B = Construction type, ranging from 1 through 5, depending on materials used for the structural framework and roof.
C = Relative location, ranging from 1 for small structures near higher structures to 10 for structures extending more than 15 m (50 ft) above adjacent structures or terrain.
D = Topography, ranging from 1 for flat land to 5 for mountain tops.
E = Occupancy and contents, ranging from 1 for noncombustible material in unoccupied buildings to 10 for historic content or explosives.
F = Lightning frequency (annual mean number of days per year with thunderstorms), ranging from an index of 9 for areas with five or fewer days to and index of 5 for areas with 30 to 40 days per year—the maximum expected in Canada.

NFPA cautions that there is need for protection in some cases regardless of the outcome of the risk assessment, including buildings with:

The risks of an unprotected structure should be balanced against the modest cost of installing lightning protection. Roof area is the most significant factor in determining the work required to install lightning protection. This means a multi-storey edifice costs less per square metre of interior floor area than a single storey building would. Costs to install LPS are higher in buildings with extensive rooftop equipment and demanding architectural considerations, and are less in buildings with a modicum of rooftop equipment and a simple configuration. Buildings taller than
25 m (82 ft) are considered Class II structures under CAN/CSA B72 and will incur additional expenses. Understandably, structures such as tall chimneys (Class III) or those housing hazardous occupancies (Classes IV and V) have greater complexity and cost. (A construction cost study, suitable for budgeting LPS in the early stages of project design can be downloaded at[8]. Based on U.S. construction costs, it must be adjusted based on exchange rates and local market conditions.)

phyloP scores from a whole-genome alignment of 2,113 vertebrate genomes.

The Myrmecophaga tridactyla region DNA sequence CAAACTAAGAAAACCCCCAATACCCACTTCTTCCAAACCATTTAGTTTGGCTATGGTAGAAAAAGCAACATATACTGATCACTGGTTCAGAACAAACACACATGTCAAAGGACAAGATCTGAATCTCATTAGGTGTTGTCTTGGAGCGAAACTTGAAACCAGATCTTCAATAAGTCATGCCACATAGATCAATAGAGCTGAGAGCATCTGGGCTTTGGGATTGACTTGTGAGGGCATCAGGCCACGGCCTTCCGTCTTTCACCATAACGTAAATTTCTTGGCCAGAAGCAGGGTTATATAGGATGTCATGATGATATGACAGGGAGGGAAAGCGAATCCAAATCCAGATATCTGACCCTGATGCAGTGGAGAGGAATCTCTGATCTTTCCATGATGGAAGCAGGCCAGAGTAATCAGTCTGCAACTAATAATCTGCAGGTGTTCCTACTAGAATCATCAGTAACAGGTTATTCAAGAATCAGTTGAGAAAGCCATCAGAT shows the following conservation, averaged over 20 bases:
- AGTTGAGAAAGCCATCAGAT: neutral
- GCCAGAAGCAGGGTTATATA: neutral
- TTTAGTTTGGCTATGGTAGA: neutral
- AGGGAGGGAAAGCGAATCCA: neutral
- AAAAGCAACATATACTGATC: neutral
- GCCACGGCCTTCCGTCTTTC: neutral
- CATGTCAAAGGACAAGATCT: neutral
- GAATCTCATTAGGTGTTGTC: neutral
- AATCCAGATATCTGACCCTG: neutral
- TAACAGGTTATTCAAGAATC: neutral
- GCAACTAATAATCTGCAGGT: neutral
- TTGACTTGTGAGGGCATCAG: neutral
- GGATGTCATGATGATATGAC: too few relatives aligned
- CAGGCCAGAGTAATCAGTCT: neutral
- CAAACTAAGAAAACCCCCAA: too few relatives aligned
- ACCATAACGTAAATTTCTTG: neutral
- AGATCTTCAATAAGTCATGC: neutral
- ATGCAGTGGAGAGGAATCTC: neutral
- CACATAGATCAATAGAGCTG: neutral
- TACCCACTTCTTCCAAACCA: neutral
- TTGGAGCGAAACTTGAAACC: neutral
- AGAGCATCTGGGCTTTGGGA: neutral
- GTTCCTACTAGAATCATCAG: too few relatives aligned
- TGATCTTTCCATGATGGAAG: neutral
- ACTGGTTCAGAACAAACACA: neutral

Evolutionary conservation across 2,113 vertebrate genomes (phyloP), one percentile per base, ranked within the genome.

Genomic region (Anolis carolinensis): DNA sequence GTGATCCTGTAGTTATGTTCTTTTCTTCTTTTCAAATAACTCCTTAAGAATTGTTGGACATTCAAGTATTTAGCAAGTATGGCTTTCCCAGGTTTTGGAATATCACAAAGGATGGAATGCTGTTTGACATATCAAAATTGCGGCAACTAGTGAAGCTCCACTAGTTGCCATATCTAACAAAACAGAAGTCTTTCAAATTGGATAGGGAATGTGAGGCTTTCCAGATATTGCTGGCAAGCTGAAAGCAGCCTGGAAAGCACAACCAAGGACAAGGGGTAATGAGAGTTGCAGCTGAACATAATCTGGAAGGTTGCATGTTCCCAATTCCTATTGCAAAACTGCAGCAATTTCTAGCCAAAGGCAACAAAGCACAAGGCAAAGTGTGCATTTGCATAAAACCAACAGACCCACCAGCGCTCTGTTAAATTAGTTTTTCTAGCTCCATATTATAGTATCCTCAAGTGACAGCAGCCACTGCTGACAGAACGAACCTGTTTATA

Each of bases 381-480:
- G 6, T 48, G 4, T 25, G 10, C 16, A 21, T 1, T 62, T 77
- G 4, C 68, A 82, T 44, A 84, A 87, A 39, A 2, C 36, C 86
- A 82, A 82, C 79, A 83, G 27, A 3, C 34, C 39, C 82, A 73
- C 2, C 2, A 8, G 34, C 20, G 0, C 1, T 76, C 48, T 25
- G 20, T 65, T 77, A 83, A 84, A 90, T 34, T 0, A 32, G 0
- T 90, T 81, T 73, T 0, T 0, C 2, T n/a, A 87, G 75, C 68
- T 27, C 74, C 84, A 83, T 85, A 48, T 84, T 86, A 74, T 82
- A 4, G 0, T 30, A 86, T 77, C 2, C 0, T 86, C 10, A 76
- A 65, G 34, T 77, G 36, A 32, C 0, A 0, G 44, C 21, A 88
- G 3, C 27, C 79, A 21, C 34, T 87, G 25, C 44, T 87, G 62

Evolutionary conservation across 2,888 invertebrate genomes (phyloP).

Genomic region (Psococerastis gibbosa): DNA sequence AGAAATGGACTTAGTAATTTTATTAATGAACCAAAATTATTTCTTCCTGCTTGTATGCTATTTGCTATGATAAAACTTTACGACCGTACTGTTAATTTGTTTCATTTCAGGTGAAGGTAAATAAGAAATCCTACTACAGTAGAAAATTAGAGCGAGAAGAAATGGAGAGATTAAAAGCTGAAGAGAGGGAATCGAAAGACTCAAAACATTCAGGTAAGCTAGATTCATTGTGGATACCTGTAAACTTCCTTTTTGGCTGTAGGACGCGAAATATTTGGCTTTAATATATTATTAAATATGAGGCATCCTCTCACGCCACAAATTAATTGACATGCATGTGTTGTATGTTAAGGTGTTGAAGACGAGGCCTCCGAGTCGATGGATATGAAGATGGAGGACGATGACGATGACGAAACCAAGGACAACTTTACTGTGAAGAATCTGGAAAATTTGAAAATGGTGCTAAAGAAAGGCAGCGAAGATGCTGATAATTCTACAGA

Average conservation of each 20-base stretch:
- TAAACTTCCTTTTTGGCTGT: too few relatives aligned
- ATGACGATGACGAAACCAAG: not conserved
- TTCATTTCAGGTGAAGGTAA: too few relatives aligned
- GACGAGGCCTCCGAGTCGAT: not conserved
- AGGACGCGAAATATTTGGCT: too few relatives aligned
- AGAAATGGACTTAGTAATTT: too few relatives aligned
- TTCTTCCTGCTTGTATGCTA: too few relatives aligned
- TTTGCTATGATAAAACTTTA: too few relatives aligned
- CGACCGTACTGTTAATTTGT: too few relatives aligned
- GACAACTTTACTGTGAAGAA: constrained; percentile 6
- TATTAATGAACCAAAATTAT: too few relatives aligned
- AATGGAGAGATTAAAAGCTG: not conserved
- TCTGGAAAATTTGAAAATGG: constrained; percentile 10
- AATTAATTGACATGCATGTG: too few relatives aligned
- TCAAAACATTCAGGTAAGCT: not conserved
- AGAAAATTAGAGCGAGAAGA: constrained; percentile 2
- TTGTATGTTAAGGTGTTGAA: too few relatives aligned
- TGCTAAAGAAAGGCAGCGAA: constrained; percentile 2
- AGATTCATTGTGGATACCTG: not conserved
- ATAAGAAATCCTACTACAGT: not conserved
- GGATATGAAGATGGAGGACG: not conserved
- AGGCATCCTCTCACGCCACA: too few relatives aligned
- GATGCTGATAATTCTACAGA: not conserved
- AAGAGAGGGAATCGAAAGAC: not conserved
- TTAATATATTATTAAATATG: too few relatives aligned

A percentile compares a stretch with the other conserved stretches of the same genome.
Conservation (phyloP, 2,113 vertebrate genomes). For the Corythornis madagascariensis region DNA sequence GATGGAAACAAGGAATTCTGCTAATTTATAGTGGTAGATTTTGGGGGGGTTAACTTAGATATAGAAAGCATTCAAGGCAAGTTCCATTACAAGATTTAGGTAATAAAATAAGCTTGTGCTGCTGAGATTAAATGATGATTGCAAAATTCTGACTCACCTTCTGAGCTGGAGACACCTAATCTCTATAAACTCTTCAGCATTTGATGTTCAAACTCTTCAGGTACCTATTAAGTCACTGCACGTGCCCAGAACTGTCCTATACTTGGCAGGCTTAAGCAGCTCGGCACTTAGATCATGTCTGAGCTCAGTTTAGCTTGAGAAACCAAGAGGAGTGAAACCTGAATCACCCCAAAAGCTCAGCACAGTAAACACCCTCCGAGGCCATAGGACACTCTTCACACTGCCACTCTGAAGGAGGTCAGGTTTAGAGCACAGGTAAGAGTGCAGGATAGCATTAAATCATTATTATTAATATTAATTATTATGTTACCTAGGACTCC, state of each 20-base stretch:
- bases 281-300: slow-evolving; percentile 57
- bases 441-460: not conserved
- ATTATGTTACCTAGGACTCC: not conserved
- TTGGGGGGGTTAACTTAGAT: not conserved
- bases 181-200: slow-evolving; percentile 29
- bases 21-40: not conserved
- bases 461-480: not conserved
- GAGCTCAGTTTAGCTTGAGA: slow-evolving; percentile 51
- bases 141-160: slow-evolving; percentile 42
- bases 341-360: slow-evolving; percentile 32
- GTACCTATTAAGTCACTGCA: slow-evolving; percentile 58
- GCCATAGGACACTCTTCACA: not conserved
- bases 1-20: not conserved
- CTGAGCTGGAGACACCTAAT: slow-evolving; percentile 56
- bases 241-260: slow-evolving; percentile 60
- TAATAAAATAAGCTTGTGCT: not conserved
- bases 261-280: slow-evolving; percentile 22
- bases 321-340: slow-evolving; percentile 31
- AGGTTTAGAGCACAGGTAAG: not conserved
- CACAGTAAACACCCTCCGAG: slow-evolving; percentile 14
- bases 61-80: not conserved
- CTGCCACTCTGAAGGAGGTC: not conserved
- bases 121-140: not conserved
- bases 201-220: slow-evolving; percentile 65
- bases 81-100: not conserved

Rooftop equipment, such as these fume hood exhaust fans on a pharmaceutical laboratory, will require air terminals and conductors to ground. Care must be used when rooftop equipment is serviced to ensure the lightning protection system has not been compromised.

3. Lightning protection systems
The fundamentals of lightning protection have been recognized and improved on for more than 200 years. (In brief, the LPS provides a low-resistance path with adequate capacity for lightning’s electrical charge. Air terminals are placed at locations most likely to be the launching point for a lightning strike. They are interconnected via highly conductive cables that lead to ground electrodes. For additional information, visit[9])

CAN/CSA B72 has not been updated in three decades and some subject matter experts advocate the standard has not kept pace with the advances in lightning protection. These experts now recommend that lightning protection meet the following codes in addition to the Canadian standard:

In practice, CAN/CSA B72 is similar to the NFPA, LPI, and UL standards. For optimal protection, however, specifications should require compliance with both sets of standards and that the more stringent clause govern in case of conflicts. (An example of a practice allowed under the Canadian standard but not NFPA is the ‘intercepting conductor.’ This practice omits air terminals and relies on horizontal cables conductors laid directly against roofing to be the contact point for a lightning strike. Many subject matter experts say this practice offers less protection and can result in damage to roofing. On the other hand, the Canadian standard is more restrictive in some regards. It limits the maximum distance between an air terminal and a roof edge to 0.5 m (1.6 ft) instead of 0.6 m (2 ft) as allowed by NFPA.)